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Pupil Premium and Funding

Pupil Premium 

The government believes that the pupil premium, which is additional to main school funding, is the best way to address the current underlying inequalities between children eligible for free school meals (FSM) and their wealthier peers by ensuring that funding to tackle disadvantage reaches the pupils who need it most.

It is for schools to decide how the pupil premium, allocated to schools per FSM pupil, is spent, since they are best placed to assess what additional provision should be made for the individual pupils within their responsibility.

New measures have been included in the performance tables that capture the achievement of those disadvantaged students covered by the pupil premium. From September 2012, academies and schools have been required to publish online information about how the premium has been used.

Please click on the links below to access the pupil premium spending impact statement for 2015-2016, 2016-2017, 2018-2019 plus our plans for the 2019-2020 academic year.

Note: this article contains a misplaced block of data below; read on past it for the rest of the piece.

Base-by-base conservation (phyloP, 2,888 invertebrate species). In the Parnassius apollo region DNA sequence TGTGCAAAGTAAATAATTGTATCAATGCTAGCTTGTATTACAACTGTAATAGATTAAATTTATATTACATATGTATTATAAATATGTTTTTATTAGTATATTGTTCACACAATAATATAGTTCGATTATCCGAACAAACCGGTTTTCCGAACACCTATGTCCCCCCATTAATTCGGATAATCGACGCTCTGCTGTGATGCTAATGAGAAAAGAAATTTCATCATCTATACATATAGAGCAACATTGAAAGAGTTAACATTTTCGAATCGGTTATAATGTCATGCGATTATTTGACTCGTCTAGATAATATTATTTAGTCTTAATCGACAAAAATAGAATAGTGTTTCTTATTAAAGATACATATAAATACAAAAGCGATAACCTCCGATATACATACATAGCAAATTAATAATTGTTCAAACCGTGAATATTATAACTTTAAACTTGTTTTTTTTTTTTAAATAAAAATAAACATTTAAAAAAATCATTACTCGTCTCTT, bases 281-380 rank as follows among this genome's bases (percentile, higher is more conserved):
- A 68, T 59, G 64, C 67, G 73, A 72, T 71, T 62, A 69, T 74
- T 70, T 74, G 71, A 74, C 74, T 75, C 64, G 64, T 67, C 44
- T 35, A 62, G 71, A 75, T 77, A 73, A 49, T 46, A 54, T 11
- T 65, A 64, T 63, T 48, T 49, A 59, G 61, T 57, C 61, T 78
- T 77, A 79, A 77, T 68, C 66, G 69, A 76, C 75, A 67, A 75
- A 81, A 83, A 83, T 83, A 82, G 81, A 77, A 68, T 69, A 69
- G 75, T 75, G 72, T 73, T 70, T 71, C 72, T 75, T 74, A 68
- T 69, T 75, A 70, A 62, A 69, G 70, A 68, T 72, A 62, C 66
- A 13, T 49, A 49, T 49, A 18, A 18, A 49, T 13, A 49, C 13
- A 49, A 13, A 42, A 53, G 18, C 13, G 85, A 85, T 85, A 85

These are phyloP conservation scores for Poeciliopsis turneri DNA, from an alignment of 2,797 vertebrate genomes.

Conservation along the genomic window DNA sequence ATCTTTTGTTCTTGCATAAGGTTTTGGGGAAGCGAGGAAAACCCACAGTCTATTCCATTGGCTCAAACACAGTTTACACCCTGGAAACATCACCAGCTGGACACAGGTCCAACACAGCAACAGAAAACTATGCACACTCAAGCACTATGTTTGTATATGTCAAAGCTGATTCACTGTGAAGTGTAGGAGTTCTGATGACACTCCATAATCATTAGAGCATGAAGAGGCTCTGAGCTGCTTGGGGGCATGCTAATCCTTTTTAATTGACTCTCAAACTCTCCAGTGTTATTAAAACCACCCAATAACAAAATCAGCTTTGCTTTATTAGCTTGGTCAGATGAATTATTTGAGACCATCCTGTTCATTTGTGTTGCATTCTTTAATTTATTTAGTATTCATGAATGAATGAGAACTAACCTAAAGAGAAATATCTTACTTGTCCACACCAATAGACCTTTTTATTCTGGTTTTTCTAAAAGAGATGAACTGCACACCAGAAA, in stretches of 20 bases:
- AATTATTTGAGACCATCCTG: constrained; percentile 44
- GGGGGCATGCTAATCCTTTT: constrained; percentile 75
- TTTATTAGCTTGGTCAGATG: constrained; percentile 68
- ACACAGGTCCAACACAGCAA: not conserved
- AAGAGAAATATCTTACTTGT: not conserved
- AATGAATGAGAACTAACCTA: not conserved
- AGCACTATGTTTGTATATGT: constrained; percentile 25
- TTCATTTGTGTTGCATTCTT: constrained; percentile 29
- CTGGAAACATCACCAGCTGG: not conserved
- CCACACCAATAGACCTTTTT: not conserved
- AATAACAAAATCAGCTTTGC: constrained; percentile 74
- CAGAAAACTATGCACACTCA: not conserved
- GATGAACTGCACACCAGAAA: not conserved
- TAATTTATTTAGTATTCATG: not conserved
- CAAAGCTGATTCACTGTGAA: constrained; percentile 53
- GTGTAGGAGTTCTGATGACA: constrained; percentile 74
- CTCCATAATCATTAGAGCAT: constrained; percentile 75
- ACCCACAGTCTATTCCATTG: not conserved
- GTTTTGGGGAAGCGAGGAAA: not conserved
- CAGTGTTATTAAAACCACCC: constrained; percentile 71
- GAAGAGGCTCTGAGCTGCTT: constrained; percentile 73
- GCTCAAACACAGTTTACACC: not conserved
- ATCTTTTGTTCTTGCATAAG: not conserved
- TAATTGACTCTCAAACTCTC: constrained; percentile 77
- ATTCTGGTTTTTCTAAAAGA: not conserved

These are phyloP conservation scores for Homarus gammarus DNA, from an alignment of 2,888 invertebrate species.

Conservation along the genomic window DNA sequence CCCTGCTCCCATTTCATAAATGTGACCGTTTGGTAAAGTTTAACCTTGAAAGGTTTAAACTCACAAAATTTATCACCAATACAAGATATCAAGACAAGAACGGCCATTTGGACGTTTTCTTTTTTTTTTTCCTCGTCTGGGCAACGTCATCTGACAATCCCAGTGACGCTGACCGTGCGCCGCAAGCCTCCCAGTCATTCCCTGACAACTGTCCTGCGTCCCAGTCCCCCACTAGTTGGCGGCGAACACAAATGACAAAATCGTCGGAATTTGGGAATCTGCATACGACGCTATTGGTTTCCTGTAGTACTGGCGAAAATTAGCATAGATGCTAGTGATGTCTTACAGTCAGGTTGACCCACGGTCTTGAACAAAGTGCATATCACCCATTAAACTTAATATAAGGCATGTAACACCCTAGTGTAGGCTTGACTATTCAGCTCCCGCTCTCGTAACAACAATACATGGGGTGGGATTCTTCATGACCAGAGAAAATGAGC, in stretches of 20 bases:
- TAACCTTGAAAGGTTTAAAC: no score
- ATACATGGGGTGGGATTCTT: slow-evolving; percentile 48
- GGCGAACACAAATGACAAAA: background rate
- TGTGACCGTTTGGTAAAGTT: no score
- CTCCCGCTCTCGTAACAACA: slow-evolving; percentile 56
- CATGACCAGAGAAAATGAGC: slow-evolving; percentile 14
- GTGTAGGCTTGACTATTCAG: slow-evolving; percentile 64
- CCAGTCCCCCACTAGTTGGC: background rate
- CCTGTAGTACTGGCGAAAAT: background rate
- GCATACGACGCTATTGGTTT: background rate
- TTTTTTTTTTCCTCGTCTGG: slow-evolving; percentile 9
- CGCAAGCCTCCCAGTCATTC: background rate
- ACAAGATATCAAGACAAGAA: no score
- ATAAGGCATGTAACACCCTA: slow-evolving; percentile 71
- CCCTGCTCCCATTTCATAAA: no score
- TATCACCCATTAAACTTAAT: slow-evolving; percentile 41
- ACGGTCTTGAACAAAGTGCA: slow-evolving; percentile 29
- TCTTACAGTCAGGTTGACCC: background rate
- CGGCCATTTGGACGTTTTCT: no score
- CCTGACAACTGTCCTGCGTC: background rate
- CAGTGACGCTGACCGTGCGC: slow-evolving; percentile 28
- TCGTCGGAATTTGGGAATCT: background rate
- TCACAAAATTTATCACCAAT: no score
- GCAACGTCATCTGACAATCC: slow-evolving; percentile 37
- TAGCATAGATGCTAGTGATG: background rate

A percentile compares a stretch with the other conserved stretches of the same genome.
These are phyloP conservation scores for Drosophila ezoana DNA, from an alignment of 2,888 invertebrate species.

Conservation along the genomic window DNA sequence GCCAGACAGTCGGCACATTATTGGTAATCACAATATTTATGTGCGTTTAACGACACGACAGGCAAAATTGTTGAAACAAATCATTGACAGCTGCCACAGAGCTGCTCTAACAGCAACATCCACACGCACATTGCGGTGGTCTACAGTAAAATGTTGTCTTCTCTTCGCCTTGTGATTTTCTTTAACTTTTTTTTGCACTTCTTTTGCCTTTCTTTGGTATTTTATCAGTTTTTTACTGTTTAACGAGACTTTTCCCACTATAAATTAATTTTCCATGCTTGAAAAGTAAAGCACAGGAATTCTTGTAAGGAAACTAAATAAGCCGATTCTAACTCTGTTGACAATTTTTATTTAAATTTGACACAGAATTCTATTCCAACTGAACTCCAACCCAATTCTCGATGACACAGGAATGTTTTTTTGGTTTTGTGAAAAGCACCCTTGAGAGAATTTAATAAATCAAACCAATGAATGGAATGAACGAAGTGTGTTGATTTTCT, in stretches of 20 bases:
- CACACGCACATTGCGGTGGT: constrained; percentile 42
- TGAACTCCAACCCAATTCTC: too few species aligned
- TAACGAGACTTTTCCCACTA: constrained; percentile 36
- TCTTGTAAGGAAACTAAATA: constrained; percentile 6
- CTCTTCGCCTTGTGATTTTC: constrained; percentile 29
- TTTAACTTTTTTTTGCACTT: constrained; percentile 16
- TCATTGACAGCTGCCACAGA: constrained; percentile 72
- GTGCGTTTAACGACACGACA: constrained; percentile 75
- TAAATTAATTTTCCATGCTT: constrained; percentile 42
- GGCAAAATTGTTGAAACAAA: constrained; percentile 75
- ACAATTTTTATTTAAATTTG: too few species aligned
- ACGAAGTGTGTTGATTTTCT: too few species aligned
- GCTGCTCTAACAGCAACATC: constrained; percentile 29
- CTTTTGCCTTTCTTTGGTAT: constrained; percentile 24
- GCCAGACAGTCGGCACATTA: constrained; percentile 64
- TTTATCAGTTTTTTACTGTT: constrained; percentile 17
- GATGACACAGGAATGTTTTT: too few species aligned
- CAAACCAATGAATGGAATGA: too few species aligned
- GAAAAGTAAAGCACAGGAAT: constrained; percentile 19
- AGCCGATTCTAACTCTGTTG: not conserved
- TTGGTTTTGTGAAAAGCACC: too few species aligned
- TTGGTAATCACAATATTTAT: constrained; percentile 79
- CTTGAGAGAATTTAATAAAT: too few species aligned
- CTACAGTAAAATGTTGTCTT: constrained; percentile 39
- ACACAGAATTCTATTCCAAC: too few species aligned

Pupil Premium spending impact Statements

Year 7 catch-up grant 

As part of our commitment to ensure that all of the students who attend the National Church of England Academy, we have a number of bespoke packages in order to diminish the difference between groups of students. Several of these packages can be seen in the Pupil Premium Plan and the Pupil Premium Plan Impact Statement.

Alongside the Pupil Premium Grant, the literacy and numeracy catch-up premium gives state-funded schools, including special schools and alternative provision settings, additional funding to support year 7 pupils who did not achieve the expected standard in reading or maths at the end of key stage 2. This money is used by schools and academies to provide interventions which will help those students catch up in English and mathematics with their peers.

Further information can be found here.

Information on Catch-up grant 


Mitre Trust